Rental scooter chaos prompts Kyiv to start regulation
Launching electric scooter sharing in Kyiv, a city with neither the suitable infrastructure nor regulations, was a time bomb. And it exploded.
Since they first appeared on the capital’s streets last year, the number of available scooters has grown to 4,000, becoming more common around Kyiv than sketchy Apple stores.
Amid road traffic frustration and limited access to public transport during the COVID‑19 lockdowns, scooters have become the go-to tools to get around the city.
But as their popularity has grown, so have injuries and accidents.
Just one Kyiv trauma center in Shevchenko District gets an average of six patients with scooter injuries every month, according to traumatologist Oleh Kyryliuk. Kyiv has 14 such state trauma centers and dozens of private clinics.
As the number of scooters in the city is expected to grow to 7,000 by the end of the year, Kyryliuk says his trauma center is bracing itself.
“With more scooters on the roads, we will be seeing more injuries,” Kyryliuk told the Kyiv Post.
On June 24, Kyiv authorities finally took the first steps regulating scooters by getting all seven services operating in the city to sign a memorandum that introduces new rules.
But as the document is more advisory than mandatory, the need for national legislation and punishment for violations persists.
Confusion and danger
One of the secrets behind scooters’ popularity in Kyiv is how accessible they are. Anyone can install an app, add online payment and start renting in minutes.
Actually riding the scooters is not as simple since it’s not clear where exactly they’re allowed.
Unlike cars, motorcycles and bicycles, scooters are not classified under Ukrainian legislation. “We can’t determine where they should be used,” Bogdan Lepiavka, chairman of non-profit U-Cycle, told the Kyiv Post.
One of the many confused scooter users is Alexey Chemerys, who recently collided with a car on a road. He says he wasn’t sure where he could ride his scooter and “even when the police came to an accident, they could not answer this question.”
The lack of classifications means users are free to choose where to ride — on roads, sidewalks or bicycle lanes. But since lanes are rare in the city, riders are mostly left with the first two options. Most tend to pick the safer choice of sticking to the sidewalks, which, is still dangerous for pedestrians. Meanwhile, the braver ones whoosh along the roads, risking accidents or damaging cars.
Sofia Marchenko says her car was rammed by a scooter user at a red light. The rider left a big dent and fled the scene, leaving Marchenko on the hook for repairs. “I was quite angry about it,” she told the Kyiv Post.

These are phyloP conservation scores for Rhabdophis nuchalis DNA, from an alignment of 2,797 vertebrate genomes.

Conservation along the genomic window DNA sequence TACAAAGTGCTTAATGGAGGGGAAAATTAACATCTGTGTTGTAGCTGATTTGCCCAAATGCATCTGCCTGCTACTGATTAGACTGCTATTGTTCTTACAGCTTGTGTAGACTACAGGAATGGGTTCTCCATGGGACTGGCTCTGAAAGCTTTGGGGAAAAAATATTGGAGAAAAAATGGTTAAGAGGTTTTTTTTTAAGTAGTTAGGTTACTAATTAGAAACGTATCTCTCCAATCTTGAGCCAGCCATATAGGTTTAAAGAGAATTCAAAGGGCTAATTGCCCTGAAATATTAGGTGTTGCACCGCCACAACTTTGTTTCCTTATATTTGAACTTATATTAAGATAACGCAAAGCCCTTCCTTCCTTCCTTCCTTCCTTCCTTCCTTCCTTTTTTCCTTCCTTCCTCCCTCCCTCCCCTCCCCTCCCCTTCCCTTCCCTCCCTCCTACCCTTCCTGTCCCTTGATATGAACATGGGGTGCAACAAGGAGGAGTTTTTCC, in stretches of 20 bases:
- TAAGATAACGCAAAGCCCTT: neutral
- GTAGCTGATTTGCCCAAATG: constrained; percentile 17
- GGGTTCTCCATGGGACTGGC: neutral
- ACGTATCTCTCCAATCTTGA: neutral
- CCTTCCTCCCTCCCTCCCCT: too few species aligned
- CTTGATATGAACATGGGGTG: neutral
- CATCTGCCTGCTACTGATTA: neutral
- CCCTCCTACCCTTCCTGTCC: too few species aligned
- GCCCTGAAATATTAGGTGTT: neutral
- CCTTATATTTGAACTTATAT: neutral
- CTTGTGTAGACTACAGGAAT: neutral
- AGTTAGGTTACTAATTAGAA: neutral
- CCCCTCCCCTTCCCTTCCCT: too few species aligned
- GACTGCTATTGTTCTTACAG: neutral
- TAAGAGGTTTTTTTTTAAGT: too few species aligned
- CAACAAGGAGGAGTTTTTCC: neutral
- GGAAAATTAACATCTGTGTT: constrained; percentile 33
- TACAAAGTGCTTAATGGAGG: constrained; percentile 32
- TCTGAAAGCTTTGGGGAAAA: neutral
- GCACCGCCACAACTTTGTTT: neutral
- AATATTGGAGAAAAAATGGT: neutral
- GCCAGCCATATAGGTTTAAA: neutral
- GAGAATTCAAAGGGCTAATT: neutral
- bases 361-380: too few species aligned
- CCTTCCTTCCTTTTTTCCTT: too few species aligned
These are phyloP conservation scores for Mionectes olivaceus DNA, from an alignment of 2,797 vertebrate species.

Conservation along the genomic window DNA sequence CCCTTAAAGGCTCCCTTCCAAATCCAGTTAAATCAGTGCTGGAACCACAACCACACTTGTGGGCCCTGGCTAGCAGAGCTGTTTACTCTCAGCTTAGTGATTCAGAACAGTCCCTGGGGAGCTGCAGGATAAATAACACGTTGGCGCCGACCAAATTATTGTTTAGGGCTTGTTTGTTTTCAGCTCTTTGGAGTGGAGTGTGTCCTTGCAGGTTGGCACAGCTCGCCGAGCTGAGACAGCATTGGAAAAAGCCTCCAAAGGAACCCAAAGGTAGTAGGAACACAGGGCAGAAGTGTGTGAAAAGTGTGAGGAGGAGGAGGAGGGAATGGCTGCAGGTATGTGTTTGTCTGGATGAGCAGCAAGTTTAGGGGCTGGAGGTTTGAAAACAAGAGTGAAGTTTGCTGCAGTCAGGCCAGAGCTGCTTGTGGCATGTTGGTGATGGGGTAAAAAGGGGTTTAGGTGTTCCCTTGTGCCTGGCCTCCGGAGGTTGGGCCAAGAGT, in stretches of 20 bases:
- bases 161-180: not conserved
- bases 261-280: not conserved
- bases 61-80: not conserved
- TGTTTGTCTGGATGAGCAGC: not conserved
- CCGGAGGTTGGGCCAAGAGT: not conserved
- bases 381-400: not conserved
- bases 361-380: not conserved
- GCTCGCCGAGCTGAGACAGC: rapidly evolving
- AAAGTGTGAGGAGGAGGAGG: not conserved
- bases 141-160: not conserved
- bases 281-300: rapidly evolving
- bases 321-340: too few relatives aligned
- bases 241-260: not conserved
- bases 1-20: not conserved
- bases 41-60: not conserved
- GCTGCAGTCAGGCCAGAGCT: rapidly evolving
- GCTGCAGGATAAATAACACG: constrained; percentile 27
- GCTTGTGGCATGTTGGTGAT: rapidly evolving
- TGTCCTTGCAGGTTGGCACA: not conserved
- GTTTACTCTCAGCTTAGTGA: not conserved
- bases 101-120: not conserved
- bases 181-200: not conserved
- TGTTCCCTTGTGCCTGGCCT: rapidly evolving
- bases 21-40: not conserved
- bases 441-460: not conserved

Another critical issue is the scooters’ speed, which can reach that of a small motorcycle, 30–35 kilometers an hour. Newbies appear to struggle with controlling their scooters at high speed, putting both themselves and pedestrians at risk.
Katya Solovyova says she lost con
trol on her first scooter ride and ended up in the emergency room with a broken leg. “If it is your first time, you have to be careful,” she says.
But the whole city cannot rely on riders being careful, which is why Kyiv wants to regulate scooter use.
Approaches to regulation
The new rules came in the form of a memorandum prepared by the Kyiv City State Administration and signed by all seven scooter rental services operating in the capital. The list includes Bolt, Kiwi, Scroll, BikeNow, Zelectra, Jet and Vzhooh.
“Scooters are currently not regulated on the national legislative level, and while this law is absent, the city stepped up to the plate,” Anna Danylenko from Kyiv administration’s transport infrastructure department says.
The nearly 80-page document addresses some of the biggest concerns. The maximum speed has been brought down to 20 kilometers per hour.
It also introduced restrictions on where scooters can be used. They will automatically shut off when entering certain pedestrian-only areas, government building properties and zones around churches and graveyards.
Scooters will also be parked at 5–10 locations each morning, instead of being scattered across the city.
Many experts saluted the document for at least setting some boundaries. However, this should be just the first step, according to Lepiavko, since without a national law, there is no mechanism to punish those who break the rules.
The memorandum doesn’t concern private scooter owners. Lepiavko explains that users can buy scooters in stores that do not adhere to the memorandum’s speed limits, ride in the restricted areas and have no accountability, since it’s not legally binding.
Legislation has been the European approach to dealing with scooter injuries — with countries like Germany, the Netherlands and Poland banning imports of scooters that can go faster than the local speed limits.
Lepiavko says Ukraine should take the same course. But apart from regulating speed, he believes building infrastructure like cycling lanes and increasing people’s awareness of traffic laws are key to safe scooter use.
According to Lepiavko, in all countries where the scooter sharing
service has popped up, accidents have increased. How safe the streets become after regulation is introduced depends on the approach the authorities have taken.
“In countries with the highest level of safety, the legislation is directed at the molding of citizens’ behavior,” not restrictions. This is the direction Ukraine should lean towards, Lepiavko says.
“We have to develop the suitable infrastructure for this type of transport because it is already here, and it won’t be going anywhere.”